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LibraryThing ReviewUser Review - LibraryThing
This is a sequel to The Secret Window, which I haven't read. It doesn't matter. A Ghost in the Window stands on its own. Meg can see the future in some of her dreams, a power she inherited from her paternal grandmother. Her parents are divorced. Meg's mother has a chance for a great vacation, Grandma isn't feeling well, and big brother Bill is going to be busy. Meg has to kiss her dream for her summer goodbye and stay with her father, the man who walked out on his family to become a writer because writing is the most important thing to him. I'm torn here because I understand how her father feels, but I'm not a parent. I think that was an appalling thing to do his family, especially since he didn't even say goodbye to his kids. So far the most responsible father I've met in one of Ms. Wright's books has been Rosie's in Rosie and the Dance of the Dinosaurs. Yes, he's absent because his employers transferred him to another place, but there's no indication that he's not a fully mature adult. I suppose Meg should be grateful that she's allowed to have her mother still be alive. That's a very traditional fairytale attitude: no mom or, as in this case, mom is absent at a crucial time, and dad is ineffectual. The unspoken message is that dads are useless at protecting their kids. They need their moms to keep them out of peril. I wonder how men feel about that. Caleb's father is dead. He and his sister still have their mother, who is a nice woman. They have a very real problem, a problem that Meg's psychic power might be able to solve. Is her power developing further? Can Meg trust Caleb with her secret?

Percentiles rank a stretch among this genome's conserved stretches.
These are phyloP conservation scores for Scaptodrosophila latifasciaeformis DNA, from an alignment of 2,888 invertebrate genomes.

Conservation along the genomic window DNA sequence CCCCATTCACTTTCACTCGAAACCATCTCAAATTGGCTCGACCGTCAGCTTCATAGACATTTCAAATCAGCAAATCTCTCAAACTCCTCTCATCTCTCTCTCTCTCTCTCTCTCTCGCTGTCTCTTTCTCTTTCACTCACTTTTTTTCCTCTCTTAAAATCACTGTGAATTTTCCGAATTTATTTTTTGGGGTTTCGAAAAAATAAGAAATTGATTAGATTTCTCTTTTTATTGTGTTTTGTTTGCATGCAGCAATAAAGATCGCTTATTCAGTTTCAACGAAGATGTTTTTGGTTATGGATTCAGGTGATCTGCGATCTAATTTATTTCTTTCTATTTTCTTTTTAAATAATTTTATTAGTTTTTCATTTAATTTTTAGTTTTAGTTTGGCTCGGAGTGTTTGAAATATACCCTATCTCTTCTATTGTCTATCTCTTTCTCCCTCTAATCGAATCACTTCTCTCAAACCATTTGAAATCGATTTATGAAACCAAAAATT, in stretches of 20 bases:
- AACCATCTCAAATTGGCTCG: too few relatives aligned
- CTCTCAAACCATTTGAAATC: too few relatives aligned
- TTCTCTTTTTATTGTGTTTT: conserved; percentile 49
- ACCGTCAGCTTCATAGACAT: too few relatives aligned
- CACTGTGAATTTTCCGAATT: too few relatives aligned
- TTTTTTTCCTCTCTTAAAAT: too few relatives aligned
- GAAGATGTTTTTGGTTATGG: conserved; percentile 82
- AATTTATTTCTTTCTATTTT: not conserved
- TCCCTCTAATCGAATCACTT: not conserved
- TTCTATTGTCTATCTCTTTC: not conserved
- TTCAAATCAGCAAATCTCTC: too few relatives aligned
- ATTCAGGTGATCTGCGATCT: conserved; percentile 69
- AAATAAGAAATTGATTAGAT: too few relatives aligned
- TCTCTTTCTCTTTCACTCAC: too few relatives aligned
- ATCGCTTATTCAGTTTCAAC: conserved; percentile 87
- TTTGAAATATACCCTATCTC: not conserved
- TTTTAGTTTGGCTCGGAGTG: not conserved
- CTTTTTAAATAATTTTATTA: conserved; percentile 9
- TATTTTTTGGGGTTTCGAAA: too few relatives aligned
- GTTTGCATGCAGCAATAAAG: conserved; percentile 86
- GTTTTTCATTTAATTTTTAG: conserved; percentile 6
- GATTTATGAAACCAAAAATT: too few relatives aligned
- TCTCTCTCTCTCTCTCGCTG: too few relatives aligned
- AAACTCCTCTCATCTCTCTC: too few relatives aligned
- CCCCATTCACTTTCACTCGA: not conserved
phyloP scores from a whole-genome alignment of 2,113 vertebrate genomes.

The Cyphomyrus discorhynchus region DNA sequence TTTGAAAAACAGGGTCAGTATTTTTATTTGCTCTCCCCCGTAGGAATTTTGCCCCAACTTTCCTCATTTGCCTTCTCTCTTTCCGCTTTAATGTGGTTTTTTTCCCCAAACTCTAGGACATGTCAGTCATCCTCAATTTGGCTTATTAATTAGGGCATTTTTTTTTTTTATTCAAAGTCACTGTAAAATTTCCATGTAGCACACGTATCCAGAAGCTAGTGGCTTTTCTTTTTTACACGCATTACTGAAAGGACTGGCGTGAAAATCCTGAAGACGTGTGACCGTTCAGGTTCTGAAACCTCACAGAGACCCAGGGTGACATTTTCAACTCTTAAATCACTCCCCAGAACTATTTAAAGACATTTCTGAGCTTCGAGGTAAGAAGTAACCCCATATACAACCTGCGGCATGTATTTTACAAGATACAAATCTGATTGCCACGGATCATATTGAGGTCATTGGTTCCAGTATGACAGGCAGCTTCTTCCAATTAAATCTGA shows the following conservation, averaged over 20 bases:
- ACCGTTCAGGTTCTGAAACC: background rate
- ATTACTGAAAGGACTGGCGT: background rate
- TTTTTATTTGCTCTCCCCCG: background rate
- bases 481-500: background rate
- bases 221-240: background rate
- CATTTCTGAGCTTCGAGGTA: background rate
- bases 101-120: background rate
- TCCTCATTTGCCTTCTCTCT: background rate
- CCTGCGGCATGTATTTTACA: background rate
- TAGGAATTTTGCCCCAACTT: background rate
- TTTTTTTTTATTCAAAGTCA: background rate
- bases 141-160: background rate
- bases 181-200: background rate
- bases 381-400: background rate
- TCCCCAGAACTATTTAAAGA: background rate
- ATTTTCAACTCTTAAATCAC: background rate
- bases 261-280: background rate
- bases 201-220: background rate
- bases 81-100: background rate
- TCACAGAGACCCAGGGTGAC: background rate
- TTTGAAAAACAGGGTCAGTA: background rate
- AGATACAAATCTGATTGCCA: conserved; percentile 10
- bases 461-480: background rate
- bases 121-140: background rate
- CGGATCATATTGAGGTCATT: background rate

Review: Ghost in the WindowUser Review - Goodreads
This was a fun book to read when I was younger